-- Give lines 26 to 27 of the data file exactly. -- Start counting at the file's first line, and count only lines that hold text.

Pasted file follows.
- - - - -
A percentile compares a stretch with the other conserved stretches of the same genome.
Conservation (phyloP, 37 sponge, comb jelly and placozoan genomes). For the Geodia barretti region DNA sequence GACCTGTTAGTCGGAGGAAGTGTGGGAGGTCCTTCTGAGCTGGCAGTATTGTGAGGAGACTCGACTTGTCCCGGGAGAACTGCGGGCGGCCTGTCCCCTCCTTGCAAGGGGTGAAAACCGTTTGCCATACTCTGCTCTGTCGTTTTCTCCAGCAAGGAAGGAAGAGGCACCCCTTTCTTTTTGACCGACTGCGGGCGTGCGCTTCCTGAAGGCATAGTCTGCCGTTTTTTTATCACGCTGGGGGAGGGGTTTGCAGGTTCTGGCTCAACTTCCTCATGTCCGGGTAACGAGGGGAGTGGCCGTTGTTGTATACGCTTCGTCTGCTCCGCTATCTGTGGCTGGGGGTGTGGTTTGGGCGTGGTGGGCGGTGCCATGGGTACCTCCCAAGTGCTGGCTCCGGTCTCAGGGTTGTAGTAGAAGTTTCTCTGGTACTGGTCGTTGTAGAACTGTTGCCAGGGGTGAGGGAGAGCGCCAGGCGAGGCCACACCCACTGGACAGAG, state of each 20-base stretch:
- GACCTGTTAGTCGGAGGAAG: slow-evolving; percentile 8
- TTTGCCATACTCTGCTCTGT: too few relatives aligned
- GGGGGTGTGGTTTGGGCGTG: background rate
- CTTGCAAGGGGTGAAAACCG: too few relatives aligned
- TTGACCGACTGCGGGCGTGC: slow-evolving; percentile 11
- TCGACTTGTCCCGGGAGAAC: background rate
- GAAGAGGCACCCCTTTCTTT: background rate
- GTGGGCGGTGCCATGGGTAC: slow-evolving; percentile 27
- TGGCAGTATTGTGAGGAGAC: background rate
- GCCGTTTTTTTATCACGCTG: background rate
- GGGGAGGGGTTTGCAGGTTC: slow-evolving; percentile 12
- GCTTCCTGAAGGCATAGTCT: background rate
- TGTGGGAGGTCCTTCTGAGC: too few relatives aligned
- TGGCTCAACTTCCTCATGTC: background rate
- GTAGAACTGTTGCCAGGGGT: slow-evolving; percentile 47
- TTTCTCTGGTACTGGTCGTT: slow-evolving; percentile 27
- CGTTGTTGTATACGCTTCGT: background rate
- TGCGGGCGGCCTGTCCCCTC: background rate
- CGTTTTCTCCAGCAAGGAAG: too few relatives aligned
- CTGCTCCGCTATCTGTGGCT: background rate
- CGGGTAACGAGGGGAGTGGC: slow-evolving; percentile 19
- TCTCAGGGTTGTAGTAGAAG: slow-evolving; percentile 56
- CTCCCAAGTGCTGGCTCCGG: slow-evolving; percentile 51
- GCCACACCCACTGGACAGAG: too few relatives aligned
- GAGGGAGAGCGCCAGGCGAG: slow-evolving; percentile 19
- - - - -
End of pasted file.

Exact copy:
- GCCACACCCACTGGACAGAG: too few relatives aligned
- GAGGGAGAGCGCCAGGCGAG: slow-evolving; percentile 19